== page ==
Jordan Healey discusses new research which indicates the presence of characteristics closely associated with hosting life on one of Saturn’s moons
The Cassini mission, a collaboration between NASA, the European Space Agency and the Italian Space Agency, has been a huge success. The first spacecraft to orbit Saturn has revealed a huge amount of information about the planet and its enigmatic moons over the past decade. The mission is officially set to end on September 15th 2017, nearly 20 years after it began and the ‘grand finale’ of the mission is due in just a few days’ time. This ‘grand finale’ will involve the spacecraft diving in and out of a new set of orbits between the planet and its rings (which will be the first time this region will be explored) before it is finally crashed into the surface of the planet, hopefully gathering huge amounts of data and taking many pictures of this unexplored region in its final moments.
One of Saturn’s moons Enceladus caught a lot of attention as early as 2005 when the spacecraft detected what could be an atmosphere on the icy moon. It then returned after a few months had passed and was able to confirm the presence of water vapour clouds in the atmosphere and then liquid water on the surface in 2006. This key factor for enabling the existence of life has made it a focal point for further study into the increasingly publicised search for extraterrestrial life in our own Solar System. Last week there was an even more significant announcement regarding these developments. Not only have scientists shown that hydrogen gas exists on the moon, but there was also evidence to suggest that hydrothermal activity occurring at the seafloor may have been the source. Scientists currently attribute the energy for the earliest known life, cyanobacteria, to exist on our planet to hydrothermal activity so this announcement has gained a lot of attention inside and outside of the scientific community over the past few days. However, what does the discovery of hydrogen gas mean in all of this and what does the future hold for the study of Enceladus considering the Cassini spacecraft is set to destroy itself in the coming months?
Hydrogen gas is a source of energy that would be necessary for providing energy to a system deprived of sunlight since it plays a role in converting volcanic carbon dioxide into methane; the simplest organic molecule. Chris McKay, of the NASA Ames Research Centre in California, in an interview with New Scientist, suggested that if we took methane-feeding lifeforms from the sea floor today and put them on Enceladus they should be able to survive. These life forms, called methanogens, are able to thrive in the extreme environments of the ocean floor so they should be able to survive in the hostile environments of Enceladus too. The next logical question that has intrigued so many people over the past few days is surely: could home-grown life also potentially exist on Enceladus given its habitable environment?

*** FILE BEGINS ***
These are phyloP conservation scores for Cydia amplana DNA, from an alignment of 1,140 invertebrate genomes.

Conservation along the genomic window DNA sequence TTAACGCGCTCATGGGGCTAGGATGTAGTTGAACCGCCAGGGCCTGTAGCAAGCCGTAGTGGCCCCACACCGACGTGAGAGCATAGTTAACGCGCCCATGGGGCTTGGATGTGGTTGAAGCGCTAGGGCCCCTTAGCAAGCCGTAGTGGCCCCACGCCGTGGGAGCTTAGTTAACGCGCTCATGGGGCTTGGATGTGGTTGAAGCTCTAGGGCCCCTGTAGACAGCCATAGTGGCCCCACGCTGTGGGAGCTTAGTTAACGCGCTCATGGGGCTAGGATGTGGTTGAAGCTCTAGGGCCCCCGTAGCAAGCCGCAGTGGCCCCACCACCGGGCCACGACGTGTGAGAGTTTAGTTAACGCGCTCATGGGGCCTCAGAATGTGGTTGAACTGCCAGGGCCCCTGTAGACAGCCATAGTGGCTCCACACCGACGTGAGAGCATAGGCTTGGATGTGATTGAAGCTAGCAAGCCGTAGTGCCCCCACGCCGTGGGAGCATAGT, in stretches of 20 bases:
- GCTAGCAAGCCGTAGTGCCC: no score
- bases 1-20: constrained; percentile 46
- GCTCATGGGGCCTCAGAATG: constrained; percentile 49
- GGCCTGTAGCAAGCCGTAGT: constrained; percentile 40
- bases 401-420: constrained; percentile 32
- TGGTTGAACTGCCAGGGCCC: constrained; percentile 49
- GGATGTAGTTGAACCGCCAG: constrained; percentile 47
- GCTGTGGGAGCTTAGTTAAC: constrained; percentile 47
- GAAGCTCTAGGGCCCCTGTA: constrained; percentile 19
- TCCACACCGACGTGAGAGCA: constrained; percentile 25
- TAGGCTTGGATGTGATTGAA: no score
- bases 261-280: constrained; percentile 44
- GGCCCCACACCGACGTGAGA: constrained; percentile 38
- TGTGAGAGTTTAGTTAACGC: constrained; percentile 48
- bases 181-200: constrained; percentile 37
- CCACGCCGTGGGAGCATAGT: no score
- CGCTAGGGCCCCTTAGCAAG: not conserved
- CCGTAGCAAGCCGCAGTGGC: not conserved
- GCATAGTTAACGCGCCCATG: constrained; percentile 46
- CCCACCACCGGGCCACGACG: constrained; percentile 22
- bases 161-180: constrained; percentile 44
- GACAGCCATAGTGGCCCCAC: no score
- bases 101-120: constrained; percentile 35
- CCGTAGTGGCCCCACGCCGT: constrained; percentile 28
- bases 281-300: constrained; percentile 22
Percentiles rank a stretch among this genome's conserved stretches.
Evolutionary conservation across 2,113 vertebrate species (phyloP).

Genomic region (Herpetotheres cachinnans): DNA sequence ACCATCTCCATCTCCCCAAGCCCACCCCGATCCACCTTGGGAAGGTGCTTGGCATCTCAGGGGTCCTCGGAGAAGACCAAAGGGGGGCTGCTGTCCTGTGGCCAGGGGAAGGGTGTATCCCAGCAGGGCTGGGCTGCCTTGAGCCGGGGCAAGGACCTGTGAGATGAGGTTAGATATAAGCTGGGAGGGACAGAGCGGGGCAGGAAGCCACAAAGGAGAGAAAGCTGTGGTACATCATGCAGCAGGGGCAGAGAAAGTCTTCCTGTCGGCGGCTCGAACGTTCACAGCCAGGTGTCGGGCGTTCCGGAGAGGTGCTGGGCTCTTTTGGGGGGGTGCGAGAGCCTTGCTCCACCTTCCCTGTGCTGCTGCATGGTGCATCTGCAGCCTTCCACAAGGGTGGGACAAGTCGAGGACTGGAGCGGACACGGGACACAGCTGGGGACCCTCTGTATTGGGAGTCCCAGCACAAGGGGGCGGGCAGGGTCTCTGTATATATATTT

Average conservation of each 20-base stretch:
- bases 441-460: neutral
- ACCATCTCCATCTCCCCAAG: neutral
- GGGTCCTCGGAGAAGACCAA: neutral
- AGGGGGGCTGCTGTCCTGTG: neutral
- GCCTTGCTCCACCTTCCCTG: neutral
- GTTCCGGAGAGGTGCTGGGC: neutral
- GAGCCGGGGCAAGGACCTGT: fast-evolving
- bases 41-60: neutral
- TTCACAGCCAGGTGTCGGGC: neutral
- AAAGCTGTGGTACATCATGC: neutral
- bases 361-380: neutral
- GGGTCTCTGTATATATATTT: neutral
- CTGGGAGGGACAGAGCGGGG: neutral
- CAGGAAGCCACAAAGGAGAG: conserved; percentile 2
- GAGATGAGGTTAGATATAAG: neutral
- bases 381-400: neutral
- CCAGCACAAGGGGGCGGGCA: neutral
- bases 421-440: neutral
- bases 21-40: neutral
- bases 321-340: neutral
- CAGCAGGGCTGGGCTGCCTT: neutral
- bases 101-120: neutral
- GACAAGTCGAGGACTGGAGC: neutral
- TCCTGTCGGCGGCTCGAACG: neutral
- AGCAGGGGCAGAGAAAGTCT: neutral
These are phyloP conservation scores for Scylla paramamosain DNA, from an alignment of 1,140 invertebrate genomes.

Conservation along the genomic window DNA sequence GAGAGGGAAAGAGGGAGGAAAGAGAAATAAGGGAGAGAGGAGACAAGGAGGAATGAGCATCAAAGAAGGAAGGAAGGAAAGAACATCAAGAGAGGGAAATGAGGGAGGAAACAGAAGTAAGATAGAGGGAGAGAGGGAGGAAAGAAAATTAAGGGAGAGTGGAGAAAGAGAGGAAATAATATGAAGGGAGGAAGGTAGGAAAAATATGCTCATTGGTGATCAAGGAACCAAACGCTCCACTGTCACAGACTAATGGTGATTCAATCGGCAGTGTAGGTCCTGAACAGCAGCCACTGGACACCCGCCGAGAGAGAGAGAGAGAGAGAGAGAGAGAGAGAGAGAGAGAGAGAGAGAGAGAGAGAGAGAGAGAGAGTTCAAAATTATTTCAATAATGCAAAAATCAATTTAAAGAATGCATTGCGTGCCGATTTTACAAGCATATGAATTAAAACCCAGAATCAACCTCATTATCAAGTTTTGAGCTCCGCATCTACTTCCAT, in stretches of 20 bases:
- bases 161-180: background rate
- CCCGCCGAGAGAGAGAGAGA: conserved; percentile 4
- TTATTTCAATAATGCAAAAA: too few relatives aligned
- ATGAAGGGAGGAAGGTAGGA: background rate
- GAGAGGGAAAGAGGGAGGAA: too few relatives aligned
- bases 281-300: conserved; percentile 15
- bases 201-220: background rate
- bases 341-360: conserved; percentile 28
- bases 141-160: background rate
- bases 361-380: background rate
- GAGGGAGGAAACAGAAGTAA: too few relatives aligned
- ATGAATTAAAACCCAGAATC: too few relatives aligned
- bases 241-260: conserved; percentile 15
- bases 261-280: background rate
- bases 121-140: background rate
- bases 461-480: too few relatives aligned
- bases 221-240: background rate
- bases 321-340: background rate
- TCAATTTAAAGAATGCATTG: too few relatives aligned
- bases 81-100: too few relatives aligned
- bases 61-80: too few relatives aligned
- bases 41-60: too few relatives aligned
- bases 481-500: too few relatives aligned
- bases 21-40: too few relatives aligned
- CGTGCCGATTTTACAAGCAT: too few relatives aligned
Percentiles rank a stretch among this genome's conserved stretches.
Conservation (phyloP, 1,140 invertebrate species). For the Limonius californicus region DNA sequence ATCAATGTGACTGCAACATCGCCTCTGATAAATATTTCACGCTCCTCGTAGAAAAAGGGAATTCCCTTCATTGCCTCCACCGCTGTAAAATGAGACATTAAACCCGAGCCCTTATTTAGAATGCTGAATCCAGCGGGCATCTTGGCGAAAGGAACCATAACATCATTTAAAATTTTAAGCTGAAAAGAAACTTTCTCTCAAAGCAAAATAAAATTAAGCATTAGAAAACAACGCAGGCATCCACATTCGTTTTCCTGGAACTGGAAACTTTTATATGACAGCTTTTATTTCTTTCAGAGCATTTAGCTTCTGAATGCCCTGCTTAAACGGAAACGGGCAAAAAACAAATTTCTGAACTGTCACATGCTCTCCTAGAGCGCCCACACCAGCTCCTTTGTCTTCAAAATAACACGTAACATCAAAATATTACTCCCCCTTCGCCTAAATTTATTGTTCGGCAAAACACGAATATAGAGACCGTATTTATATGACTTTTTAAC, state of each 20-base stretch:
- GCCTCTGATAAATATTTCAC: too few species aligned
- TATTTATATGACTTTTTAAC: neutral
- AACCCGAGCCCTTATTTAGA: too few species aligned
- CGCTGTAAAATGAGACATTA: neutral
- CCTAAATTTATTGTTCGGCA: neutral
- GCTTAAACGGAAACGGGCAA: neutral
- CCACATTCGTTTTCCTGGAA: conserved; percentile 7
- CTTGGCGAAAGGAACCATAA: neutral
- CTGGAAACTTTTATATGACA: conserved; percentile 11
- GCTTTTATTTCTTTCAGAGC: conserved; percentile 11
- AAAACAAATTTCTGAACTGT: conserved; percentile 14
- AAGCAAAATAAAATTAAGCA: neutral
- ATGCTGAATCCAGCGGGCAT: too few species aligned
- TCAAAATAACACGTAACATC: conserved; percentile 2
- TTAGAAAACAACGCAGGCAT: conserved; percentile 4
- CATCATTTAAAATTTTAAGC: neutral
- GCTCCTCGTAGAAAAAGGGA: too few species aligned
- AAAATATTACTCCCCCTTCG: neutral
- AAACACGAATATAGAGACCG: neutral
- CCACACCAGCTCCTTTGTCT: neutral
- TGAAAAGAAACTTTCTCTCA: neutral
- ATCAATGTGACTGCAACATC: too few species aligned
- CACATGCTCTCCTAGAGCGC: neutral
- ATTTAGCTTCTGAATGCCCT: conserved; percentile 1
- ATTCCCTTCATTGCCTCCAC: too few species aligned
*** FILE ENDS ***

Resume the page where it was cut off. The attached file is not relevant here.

While it’s probably our current best bet on discovering extraterrestrial life, unfortunately, Enceladus will not be able to be studied in depth for a long time once the Cassini spacecraft is destroyed (in a move to protect the potentially life-harbouring ice moons from being crashed into when the spacecraft runs out of fuel). In addition, having the potential to facilitate life does not necessarily mean there will be since so many other complex factors come into play. Assuming NASA is able to send a new spacecraft to Enceladus following their next major wave of funding; it will not reach there until the late 2020s at the earliest so it will be a while before we get any long awaited confirmation of extraterrestrial life. If, however, the time comes and we do discover alien life on Enceladus, it will have an unprecedented effect on our understanding of many different fields of science and be yet another huge discovery we could be fortunate enough to witness, giving us all something to look forward to in the future.